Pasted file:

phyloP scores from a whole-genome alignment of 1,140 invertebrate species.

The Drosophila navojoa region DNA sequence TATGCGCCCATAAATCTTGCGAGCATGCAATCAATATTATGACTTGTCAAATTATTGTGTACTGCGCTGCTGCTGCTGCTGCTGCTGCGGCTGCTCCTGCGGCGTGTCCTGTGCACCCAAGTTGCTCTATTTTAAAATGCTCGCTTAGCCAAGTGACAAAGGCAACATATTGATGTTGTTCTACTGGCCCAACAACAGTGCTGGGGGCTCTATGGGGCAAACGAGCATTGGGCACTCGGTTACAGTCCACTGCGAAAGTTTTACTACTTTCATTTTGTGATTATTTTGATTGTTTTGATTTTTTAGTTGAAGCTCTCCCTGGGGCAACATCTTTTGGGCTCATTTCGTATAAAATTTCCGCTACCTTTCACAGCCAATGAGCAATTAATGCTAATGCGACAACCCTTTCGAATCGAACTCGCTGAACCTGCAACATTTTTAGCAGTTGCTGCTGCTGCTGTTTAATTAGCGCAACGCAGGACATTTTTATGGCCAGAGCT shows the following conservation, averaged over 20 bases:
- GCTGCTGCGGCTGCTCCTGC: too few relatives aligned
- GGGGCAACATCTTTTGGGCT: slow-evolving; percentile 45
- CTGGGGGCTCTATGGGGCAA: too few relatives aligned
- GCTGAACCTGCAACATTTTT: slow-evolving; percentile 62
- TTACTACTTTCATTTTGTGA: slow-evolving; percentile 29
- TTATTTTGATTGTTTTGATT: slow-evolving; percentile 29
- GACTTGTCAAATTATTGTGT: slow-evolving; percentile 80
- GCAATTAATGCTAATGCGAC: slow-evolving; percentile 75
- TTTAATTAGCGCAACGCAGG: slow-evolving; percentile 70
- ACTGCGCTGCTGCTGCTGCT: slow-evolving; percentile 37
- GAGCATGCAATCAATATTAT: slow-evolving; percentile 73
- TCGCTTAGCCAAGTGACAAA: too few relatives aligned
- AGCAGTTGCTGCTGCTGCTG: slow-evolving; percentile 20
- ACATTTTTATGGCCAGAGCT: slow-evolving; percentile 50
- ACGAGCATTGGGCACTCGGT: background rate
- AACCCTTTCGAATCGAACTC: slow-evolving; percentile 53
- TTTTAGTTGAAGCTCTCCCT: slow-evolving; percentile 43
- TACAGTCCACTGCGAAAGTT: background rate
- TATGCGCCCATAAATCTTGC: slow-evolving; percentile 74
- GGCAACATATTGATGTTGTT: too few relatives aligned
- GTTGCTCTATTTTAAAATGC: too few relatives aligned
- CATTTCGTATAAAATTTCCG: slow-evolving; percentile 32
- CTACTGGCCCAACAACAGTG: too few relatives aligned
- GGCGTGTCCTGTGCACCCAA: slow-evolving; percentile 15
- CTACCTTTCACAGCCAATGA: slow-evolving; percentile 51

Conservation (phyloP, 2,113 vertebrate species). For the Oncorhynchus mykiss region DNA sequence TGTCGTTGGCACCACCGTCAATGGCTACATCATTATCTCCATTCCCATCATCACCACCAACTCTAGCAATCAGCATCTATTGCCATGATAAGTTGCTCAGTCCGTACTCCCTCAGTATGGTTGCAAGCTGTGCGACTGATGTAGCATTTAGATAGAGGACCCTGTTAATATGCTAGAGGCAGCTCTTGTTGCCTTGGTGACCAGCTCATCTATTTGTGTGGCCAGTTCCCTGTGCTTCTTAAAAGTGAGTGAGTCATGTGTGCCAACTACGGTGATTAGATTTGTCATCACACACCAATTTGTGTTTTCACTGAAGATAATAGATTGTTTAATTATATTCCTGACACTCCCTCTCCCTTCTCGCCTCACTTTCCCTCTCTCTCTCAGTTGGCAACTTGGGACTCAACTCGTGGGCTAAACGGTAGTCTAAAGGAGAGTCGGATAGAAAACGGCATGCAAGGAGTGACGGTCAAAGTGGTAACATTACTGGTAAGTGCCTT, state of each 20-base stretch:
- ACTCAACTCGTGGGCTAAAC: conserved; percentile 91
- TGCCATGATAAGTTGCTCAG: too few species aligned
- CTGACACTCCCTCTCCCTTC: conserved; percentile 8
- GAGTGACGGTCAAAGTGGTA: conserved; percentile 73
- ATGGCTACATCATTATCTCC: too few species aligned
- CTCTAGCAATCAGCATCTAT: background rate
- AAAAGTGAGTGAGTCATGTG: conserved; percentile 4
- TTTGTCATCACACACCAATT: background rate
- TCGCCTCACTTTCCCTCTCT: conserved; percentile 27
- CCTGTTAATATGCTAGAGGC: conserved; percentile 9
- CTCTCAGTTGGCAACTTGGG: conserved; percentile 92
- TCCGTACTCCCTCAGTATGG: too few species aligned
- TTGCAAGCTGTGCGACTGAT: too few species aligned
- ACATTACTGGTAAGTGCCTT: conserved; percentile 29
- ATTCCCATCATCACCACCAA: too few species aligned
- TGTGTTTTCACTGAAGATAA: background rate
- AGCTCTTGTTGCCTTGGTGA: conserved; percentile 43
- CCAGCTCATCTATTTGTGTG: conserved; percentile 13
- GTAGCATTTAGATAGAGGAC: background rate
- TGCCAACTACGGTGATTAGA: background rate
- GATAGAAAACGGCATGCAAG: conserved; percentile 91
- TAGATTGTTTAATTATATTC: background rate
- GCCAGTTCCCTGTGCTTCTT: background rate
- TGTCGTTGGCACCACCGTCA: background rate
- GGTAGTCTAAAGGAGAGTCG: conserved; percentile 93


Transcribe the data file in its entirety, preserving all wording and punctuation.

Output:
phyloP scores from a whole-genome alignment of 1,140 invertebrate species.

The Drosophila navojoa region DNA sequence TATGCGCCCATAAATCTTGCGAGCATGCAATCAATATTATGACTTGTCAAATTATTGTGTACTGCGCTGCTGCTGCTGCTGCTGCTGCGGCTGCTCCTGCGGCGTGTCCTGTGCACCCAAGTTGCTCTATTTTAAAATGCTCGCTTAGCCAAGTGACAAAGGCAACATATTGATGTTGTTCTACTGGCCCAACAACAGTGCTGGGGGCTCTATGGGGCAAACGAGCATTGGGCACTCGGTTACAGTCCACTGCGAAAGTTTTACTACTTTCATTTTGTGATTATTTTGATTGTTTTGATTTTTTAGTTGAAGCTCTCCCTGGGGCAACATCTTTTGGGCTCATTTCGTATAAAATTTCCGCTACCTTTCACAGCCAATGAGCAATTAATGCTAATGCGACAACCCTTTCGAATCGAACTCGCTGAACCTGCAACATTTTTAGCAGTTGCTGCTGCTGCTGTTTAATTAGCGCAACGCAGGACATTTTTATGGCCAGAGCT shows the following conservation, averaged over 20 bases:
- GCTGCTGCGGCTGCTCCTGC: too few relatives aligned
- GGGGCAACATCTTTTGGGCT: slow-evolving; percentile 45
- CTGGGGGCTCTATGGGGCAA: too few relatives aligned
- GCTGAACCTGCAACATTTTT: slow-evolving; percentile 62
- TTACTACTTTCATTTTGTGA: slow-evolving; percentile 29
- TTATTTTGATTGTTTTGATT: slow-evolving; percentile 29
- GACTTGTCAAATTATTGTGT: slow-evolving; percentile 80
- GCAATTAATGCTAATGCGAC: slow-evolving; percentile 75
- TTTAATTAGCGCAACGCAGG: slow-evolving; percentile 70
- ACTGCGCTGCTGCTGCTGCT: slow-evolving; percentile 37
- GAGCATGCAATCAATATTAT: slow-evolving; percentile 73
- TCGCTTAGCCAAGTGACAAA: too few relatives aligned
- AGCAGTTGCTGCTGCTGCTG: slow-evolving; percentile 20
- ACATTTTTATGGCCAGAGCT: slow-evolving; percentile 50
- ACGAGCATTGGGCACTCGGT: background rate
- AACCCTTTCGAATCGAACTC: slow-evolving; percentile 53
- TTTTAGTTGAAGCTCTCCCT: slow-evolving; percentile 43
- TACAGTCCACTGCGAAAGTT: background rate
- TATGCGCCCATAAATCTTGC: slow-evolving; percentile 74
- GGCAACATATTGATGTTGTT: too few relatives aligned
- GTTGCTCTATTTTAAAATGC: too few relatives aligned
- CATTTCGTATAAAATTTCCG: slow-evolving; percentile 32
- CTACTGGCCCAACAACAGTG: too few relatives aligned
- GGCGTGTCCTGTGCACCCAA: slow-evolving; percentile 15
- CTACCTTTCACAGCCAATGA: slow-evolving; percentile 51

Conservation (phyloP, 2,113 vertebrate species). For the Oncorhynchus mykiss region DNA sequence TGTCGTTGGCACCACCGTCAATGGCTACATCATTATCTCCATTCCCATCATCACCACCAACTCTAGCAATCAGCATCTATTGCCATGATAAGTTGCTCAGTCCGTACTCCCTCAGTATGGTTGCAAGCTGTGCGACTGATGTAGCATTTAGATAGAGGACCCTGTTAATATGCTAGAGGCAGCTCTTGTTGCCTTGGTGACCAGCTCATCTATTTGTGTGGCCAGTTCCCTGTGCTTCTTAAAAGTGAGTGAGTCATGTGTGCCAACTACGGTGATTAGATTTGTCATCACACACCAATTTGTGTTTTCACTGAAGATAATAGATTGTTTAATTATATTCCTGACACTCCCTCTCCCTTCTCGCCTCACTTTCCCTCTCTCTCTCAGTTGGCAACTTGGGACTCAACTCGTGGGCTAAACGGTAGTCTAAAGGAGAGTCGGATAGAAAACGGCATGCAAGGAGTGACGGTCAAAGTGGTAACATTACTGGTAAGTGCCTT, state of each 20-base stretch:
- ACTCAACTCGTGGGCTAAAC: conserved; percentile 91
- TGCCATGATAAGTTGCTCAG: too few species aligned
- CTGACACTCCCTCTCCCTTC: conserved; percentile 8
- GAGTGACGGTCAAAGTGGTA: conserved; percentile 73
- ATGGCTACATCATTATCTCC: too few species aligned
- CTCTAGCAATCAGCATCTAT: background rate
- AAAAGTGAGTGAGTCATGTG: conserved; percentile 4
- TTTGTCATCACACACCAATT: background rate
- TCGCCTCACTTTCCCTCTCT: conserved; percentile 27
- CCTGTTAATATGCTAGAGGC: conserved; percentile 9
- CTCTCAGTTGGCAACTTGGG: conserved; percentile 92
- TCCGTACTCCCTCAGTATGG: too few species aligned
- TTGCAAGCTGTGCGACTGAT: too few species aligned
- ACATTACTGGTAAGTGCCTT: conserved; percentile 29
- ATTCCCATCATCACCACCAA: too few species aligned
- TGTGTTTTCACTGAAGATAA: background rate
- AGCTCTTGTTGCCTTGGTGA: conserved; percentile 43
- CCAGCTCATCTATTTGTGTG: conserved; percentile 13
- GTAGCATTTAGATAGAGGAC: background rate
- TGCCAACTACGGTGATTAGA: background rate
- GATAGAAAACGGCATGCAAG: conserved; percentile 91
- TAGATTGTTTAATTATATTC: background rate
- GCCAGTTCCCTGTGCTTCTT: background rate
- TGTCGTTGGCACCACCGTCA: background rate
- GGTAGTCTAAAGGAGAGTCG: conserved; percentile 93